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How to choose a MOOC

Updated on June 23, 2013

How to choose the right MOOC for your needs.

A MOOC (Massively Open Online Course), is an online University course. Courses are available free or low cost, from some of the largest and most prestigious Universities in the world, through various portals.

The erruption of MOOC learning, which is available to anybody with an Internet connection, has lead educators to rethink classical educational theories and standards, as doors are now wide open to anybody. This is a huge global shift, and is a very exciting time!

Read below how in-class, on campus students and some Universities are coping, and decide which MOOCs are right for you!

I have also included modules for teachers and instructors as well, on how to MOOCify your courses, with lit. links and video. I'd love your feedback!

Thanks to MOOCS, I am studying Computer Science at Harvard, and am currently a visiting summer student at the University of London. Two years ago, this was only a dream, the future is wide open!

MOOCs the future of education

Which one is right for you?

So you have decided to sign on for an online course! Hurray!

This is an exciting time in education. (I can't say that enough!)

In order to decide which courses are right for you, first ask yourself why you are going to enrol in a MOOC. Below are a few reasons:

- Upgrade

- Receive certification

- Learn a new skill

- Fill in some gaps you have in education or business

- Maybe you have a strict schedule with only specific study hours available

- Curiosity

You may have other reasons, but once you have decided why you want to enrol, this will help you decide which courses will be right for you and finally choose your courses from the Portal list below!

For me, I wanted to learn a new skill from one of the top Universities. It was also my goal to transfer to become a regular (enrolled/paying) student after I had upgraded my skills, and also, to actually try a course to see if I liked it, without having to worry about enrolment and course drop fees.

So now we can move on to some other considerations.

Choosing your courses - Some things to consider

There are a number of important factors to consider when choosing your courses.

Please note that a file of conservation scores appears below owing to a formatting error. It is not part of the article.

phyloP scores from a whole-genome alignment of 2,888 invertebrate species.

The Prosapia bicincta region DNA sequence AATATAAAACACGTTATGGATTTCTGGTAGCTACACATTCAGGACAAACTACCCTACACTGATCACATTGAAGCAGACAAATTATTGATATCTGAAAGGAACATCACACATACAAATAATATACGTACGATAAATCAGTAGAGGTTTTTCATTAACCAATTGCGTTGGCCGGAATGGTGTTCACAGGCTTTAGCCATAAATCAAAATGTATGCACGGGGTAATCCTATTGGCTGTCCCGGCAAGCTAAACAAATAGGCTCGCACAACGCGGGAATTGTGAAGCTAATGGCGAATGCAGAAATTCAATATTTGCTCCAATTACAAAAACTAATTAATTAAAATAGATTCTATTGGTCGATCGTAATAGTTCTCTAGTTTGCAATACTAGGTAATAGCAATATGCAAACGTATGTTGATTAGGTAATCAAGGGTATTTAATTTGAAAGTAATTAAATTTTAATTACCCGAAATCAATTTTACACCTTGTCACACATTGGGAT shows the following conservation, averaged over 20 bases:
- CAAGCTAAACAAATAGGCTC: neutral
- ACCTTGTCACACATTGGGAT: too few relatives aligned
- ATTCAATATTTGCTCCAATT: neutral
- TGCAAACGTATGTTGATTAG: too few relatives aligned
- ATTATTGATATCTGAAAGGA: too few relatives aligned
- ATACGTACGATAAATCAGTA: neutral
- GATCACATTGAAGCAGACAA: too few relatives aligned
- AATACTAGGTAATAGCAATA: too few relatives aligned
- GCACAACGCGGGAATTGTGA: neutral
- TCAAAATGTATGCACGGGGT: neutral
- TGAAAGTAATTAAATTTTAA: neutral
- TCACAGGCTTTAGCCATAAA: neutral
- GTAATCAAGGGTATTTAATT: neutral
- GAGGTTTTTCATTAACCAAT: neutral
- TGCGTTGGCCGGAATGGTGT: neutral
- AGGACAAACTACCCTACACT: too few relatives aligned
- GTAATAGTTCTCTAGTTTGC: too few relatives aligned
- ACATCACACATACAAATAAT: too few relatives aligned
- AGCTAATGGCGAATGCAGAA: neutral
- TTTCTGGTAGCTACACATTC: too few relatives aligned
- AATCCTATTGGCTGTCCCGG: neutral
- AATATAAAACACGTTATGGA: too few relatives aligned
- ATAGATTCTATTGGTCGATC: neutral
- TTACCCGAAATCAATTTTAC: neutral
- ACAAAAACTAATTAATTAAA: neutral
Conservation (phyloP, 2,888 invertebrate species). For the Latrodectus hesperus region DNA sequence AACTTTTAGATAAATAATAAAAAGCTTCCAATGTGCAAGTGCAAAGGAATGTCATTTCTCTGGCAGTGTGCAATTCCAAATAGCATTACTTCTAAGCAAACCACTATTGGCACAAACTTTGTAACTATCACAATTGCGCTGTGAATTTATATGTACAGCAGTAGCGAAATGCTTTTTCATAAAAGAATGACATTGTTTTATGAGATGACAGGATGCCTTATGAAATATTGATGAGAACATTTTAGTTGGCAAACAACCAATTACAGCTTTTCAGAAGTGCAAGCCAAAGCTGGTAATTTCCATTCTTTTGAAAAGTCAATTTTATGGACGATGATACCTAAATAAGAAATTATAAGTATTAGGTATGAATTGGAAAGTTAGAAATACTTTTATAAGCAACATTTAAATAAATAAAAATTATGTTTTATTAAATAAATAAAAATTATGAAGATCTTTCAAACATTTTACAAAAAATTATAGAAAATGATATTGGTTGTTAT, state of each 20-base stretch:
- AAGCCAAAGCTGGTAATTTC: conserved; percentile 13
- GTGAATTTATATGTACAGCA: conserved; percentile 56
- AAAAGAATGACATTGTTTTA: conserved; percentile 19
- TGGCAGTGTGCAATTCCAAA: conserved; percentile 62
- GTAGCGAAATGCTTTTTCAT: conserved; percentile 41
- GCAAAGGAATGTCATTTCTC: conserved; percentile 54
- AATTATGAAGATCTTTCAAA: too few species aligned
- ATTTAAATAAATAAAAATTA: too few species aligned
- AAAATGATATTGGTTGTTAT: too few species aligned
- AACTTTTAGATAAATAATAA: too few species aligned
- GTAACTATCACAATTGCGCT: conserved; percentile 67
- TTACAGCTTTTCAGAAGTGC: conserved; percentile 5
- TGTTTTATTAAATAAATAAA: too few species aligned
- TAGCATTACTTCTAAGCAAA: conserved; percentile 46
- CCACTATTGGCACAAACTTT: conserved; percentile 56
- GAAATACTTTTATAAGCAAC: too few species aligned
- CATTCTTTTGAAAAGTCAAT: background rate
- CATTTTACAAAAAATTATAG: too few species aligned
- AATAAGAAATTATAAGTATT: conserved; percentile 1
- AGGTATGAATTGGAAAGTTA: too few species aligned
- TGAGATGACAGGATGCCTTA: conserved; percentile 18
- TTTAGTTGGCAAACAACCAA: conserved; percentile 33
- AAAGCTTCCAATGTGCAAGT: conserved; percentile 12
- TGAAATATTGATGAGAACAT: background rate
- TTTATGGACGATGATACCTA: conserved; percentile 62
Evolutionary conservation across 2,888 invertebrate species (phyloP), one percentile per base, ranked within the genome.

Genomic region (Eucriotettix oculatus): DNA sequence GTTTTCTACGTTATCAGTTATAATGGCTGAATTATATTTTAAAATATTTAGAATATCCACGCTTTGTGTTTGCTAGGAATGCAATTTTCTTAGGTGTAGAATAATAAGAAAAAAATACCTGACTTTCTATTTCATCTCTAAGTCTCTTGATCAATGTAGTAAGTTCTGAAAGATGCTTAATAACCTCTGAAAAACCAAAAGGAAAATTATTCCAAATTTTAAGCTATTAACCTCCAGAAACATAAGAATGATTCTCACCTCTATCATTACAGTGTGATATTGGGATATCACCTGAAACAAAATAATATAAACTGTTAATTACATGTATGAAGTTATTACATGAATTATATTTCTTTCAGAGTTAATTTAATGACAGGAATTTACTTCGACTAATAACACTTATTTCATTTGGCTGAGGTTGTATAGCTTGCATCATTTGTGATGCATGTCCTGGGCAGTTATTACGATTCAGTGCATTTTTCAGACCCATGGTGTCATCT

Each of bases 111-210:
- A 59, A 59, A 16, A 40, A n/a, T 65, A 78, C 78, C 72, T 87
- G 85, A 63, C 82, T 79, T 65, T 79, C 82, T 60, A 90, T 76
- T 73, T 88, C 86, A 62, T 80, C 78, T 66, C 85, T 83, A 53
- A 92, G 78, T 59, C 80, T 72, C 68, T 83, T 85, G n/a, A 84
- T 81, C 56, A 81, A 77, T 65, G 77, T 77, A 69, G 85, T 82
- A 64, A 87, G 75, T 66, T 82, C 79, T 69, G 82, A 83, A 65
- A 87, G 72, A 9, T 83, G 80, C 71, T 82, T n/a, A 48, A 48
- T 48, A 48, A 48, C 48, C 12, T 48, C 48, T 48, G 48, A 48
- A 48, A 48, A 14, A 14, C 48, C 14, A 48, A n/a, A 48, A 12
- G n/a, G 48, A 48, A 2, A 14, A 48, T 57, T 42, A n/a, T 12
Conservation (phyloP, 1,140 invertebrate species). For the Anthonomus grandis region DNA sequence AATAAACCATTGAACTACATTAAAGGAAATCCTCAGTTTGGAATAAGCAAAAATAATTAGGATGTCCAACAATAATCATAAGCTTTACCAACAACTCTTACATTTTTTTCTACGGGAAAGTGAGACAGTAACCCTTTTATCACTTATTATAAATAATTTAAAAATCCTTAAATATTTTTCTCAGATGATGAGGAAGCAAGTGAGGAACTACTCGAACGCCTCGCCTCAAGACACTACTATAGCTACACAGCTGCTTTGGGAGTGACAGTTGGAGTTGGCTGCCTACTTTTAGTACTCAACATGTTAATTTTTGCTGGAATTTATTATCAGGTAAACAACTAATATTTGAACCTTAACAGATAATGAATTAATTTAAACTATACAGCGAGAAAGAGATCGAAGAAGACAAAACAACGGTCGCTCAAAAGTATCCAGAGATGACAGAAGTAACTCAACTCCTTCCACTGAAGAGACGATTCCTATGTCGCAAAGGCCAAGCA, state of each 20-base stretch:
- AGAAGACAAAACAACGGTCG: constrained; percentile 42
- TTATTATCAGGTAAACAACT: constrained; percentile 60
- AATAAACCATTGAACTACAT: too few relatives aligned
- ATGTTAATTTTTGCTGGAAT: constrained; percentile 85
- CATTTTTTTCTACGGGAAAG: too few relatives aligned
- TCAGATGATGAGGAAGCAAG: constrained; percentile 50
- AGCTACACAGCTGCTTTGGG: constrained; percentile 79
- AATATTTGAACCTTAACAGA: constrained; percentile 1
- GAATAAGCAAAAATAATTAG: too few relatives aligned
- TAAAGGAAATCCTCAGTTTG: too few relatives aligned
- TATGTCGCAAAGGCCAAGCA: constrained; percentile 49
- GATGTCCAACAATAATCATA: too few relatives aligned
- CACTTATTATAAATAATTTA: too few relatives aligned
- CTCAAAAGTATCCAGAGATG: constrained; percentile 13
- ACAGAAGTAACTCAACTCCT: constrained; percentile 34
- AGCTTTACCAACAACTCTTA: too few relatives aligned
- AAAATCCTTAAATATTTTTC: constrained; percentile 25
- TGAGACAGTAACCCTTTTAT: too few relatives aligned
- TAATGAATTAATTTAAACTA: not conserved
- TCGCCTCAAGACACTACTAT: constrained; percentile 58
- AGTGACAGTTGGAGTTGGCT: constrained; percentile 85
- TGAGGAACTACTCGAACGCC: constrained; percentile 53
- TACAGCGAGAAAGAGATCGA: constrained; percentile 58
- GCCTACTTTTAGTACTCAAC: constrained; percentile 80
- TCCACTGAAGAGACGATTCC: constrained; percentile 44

~ If you are upgrading, you will need to take specific courses, and moreover if you are hoping to transfer credits, check with both the MOOC as well as your other educational institution to see if this is possible. In my first course, there were thousands of students, from all over the world. Many were students who wanted to move to the USA to work, or continue their schooling. Many were not aware that most MOOC credits were NOT transferable to other institutions.

~ MOOCs vary in length and intensity. Some courses are re-wriiten or written specifically for on-line learners (of shorter length ie: a few weeks, with only a few hours of study needed each week), and some are not. When I signed up for my first course, it was a new skill, and a rigorous schedule. I had no idea how difficult it would be and I did not allow myself enough time. I believe the syllabus said 10-15 hours a week, but it was actually about 20-30 some weeks with the learning curve! This is really important to consider, especially if you are taking a MOOC alongside a full time job or other in- person classes.

~ Many MOOCs come in different languages, make sure it comes in yours!

~ Are you an independent learner? Although MOOCs have student 'Forums' where you can post ideas and questions, with staff and peers assisting, you are still basically on your own. I joined three Facebook groups for my class, and I don't know if I could have made it through without my classmates there (only .9 of our class received certificates!), so knowing how to reach out and find support is really important.

In some places though, as you can read in the articles I have posted, community centres and libraries etc, are organizing 'study groups' as well, you can check to see if there is one in your area, or set one up yourself! Sometimes just having someone to go over a problem with in real life can be a big help.

~ This goes along with time commitment, but I want to say it anyway, because when I saw all the courses available I was like a kid in a candy store! But, resist! Don't overload yourself. Courses will always be available, and it is better to put your full attention on one thing, rather than being stressed and spreading yourself too thin.

~ Ensure you have access to the computer hardware and software requirements. If you are not sure, check the syllabus and/or ask at the start of the course. Although many of the courses have downloadable programs to use, many students I found, either did not have the correct system requirements or enough disk space to do the required work. This was not only for my CS courses, but for Audio courses etc, as well.

~ Are you a patient person? With classes that have thousands of students, it is just not possible for staff and instructors to answer everybody's questions in a timely manner. I saw a lot of frustration from students if they did not receive immediate answers to questions or problems. The staff to student ratio is really poor, so be patient, ask other students first and search for answers on your own, because in some courses you may never get an answer.